Nick Kowarsch was handcuffed and hauled off to jail twice this summer.

His crime? Having a pool set up in his yard at Sunny Acres mobile home park in Burnsville, a violation of city code. When he had a chance to argue the violation in court, he didn’t show up.

Burnsville switched from complaint-driven code enforcement to a proactive approach in 2013, a change the City Council deemed necessary to clean up aging, increasingly rundown neighborhoods. The number of code enforcement cases jumped from 3,400 in 2012 to 5,414 in 2014. And unlike many cities, including Minneapolis, that use an administrative process for resolving code violations, Burnsville turns to the court system.

Most infractions are resolved without court dates or jail time, but some people are objecting to what they see as an overzealous and indiscriminate approach. Nearly two dozen residents of Rambush Estates mobile home park have signed on to a lawsuit contesting the city codes, which their attorney Valerie Sims argues are “unconstitutionally vague” and carry fees that lack an avenue for appeal.

“They’re going extremely overboard,” said Gail McCulrey, a Sunny Acres resident who said she had to pay $200 to have a fence built around her garbage cans. “They’re turning it from a civil process to a criminal process and arresting people.”

Council Member Mary Sherry, who proposed the switch to proactive code enforcement, stands by the policy.

“People have changed over the years. It used to be in this part of the country there was a great sense of community, a great sense of let’s keep the community standards high,” Sherry said. “Quality of life depends on how your neighborhood looks. That’s deteriorated over time.”

City codes in Burnsville cover everything from weeds and tall grass to trash containers and expired license tabs on vehicles.

In the four years before the proactive enforcement, Burnsville inspectors handled between 3,131 and 3,430 cases each year. With the switch to proactive enforcement in 2013, the number jumped to 5,089. In 2014 there were 5,414 cases across the city, which has 25,759 households.

Neighboring Eagan, with about 500 more households, still uses a complaint-driven process. In 2014, there were 997 violations there, and there have been 1,350 so far this year, city spokesman Tom Garrison said.

Burnsville’s goal was to inspect every neighborhood within three years. Chris Forslund, the city’s code enforcement manager, said he hopes to meet the goal by January 2016.

Attorney Scott Lundquist, who lives on Kaymar Lane, is among those who have been caught up in the sweep. He was cited in 2013 for not having his yard waste container “screened with opaque screening or inside” and for storing a ladder alongside his garage.

When the case went to court, Lundquist said the prosecutor threatened him with a $4,000 fine and 90 days in jail. After nine months and five hearings, Dakota County District Judge Arlene Perkkio dismissed the charges. Her order said the ordinance “is so indefinite as to encourage arbitrary and discriminatory enforcement.”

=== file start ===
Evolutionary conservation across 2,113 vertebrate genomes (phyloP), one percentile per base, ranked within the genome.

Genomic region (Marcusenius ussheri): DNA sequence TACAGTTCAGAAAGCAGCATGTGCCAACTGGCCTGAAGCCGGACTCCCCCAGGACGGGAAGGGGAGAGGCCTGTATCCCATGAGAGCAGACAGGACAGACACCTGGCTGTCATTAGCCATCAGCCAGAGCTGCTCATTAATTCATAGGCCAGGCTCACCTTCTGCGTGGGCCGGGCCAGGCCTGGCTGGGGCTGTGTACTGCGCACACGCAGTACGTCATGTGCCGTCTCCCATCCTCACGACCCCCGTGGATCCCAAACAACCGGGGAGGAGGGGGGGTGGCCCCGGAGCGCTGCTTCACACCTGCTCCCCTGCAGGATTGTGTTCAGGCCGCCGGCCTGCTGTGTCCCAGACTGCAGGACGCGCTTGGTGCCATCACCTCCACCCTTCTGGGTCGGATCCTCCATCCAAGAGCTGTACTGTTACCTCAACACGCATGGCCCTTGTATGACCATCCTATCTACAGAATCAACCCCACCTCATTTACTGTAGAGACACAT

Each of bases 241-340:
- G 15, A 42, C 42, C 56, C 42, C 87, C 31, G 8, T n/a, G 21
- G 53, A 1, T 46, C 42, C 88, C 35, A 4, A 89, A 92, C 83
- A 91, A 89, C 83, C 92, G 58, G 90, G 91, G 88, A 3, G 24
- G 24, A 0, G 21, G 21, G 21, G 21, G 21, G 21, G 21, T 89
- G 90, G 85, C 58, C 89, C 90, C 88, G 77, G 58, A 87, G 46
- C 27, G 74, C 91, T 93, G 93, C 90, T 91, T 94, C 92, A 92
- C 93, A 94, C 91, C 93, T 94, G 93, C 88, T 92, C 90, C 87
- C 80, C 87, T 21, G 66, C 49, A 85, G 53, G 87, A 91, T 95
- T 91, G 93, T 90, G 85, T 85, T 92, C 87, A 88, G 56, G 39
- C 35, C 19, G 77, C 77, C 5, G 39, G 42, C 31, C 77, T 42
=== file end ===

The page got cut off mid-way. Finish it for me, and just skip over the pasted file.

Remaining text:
Burnsville isn’t the only suburb to use the court system for code enforcement. A man in Orono was jailed in 2014 for violating that city’s code. But Minneapolis and at least 18 other metro cities avoid the court process by imposing assessments on the offending homeowner’s property taxes if the problem is not corrected.

“Hauling them into court is not an option,” said Mike Rumppe, deputy director of housing inspection services for Minneapolis.

The administrative process saves time and money without adding more cases to an already overburdened court system, he said.

Eighty-seven percent of Burnsville’s code violation cases are resolved after the first notice. Only about 3 percent end up in court, city spokesman Marty Doll said, acknowledging that taking cases to court is “not the most effective approach.”

Doll said Burnsville plans to switch to an administrative process similar to Minneapolis’ approach. “But it could take some time to set up,” he said.

Unsatisfied residents

Kowarsch was cited for a pile of leftover lattice in his yard, trash cans in view and the pool. It eventually escalated to a court hearing and $260 in fees.

“I figured it was like a speeding ticket,” he said. “If you’re trying to say you weren’t speeding, you’d show up at court. Or you’d pay the fine.”

He was arrested the first time for missing his court date. He missed the next date because of car trouble. That led to a night in jail.

Holly Marchio, also a Sunny Acres resident, corrected several violations, but said she couldn’t afford to fireproof an outdoor shed. A warrant was issued for her arrest after she missed a court date because the notice had been sent to the wrong address.

Both Kowarsch and Marchio appeared in court without an attorney, pleaded guilty and received a year’s probation. Then Sims got involved in their cases. A judge allowed the defendants to withdraw their pleas and charges were dismissed.

Assistant Burnsville City Attorney Shana Conklin did not return a phone call seeking comment.

Now Sims is working with the residents at Rambush Estates. Twenty-two of them have carports and the city says they must produce documents proving the structures meet code — or tear them down. They’re seeking class action status and a temporary restraining order.

“I just don’t think the proactive enforcement is a good idea because it leads to arbitrary enforcement,” Sims said. “Where’s the common sense?”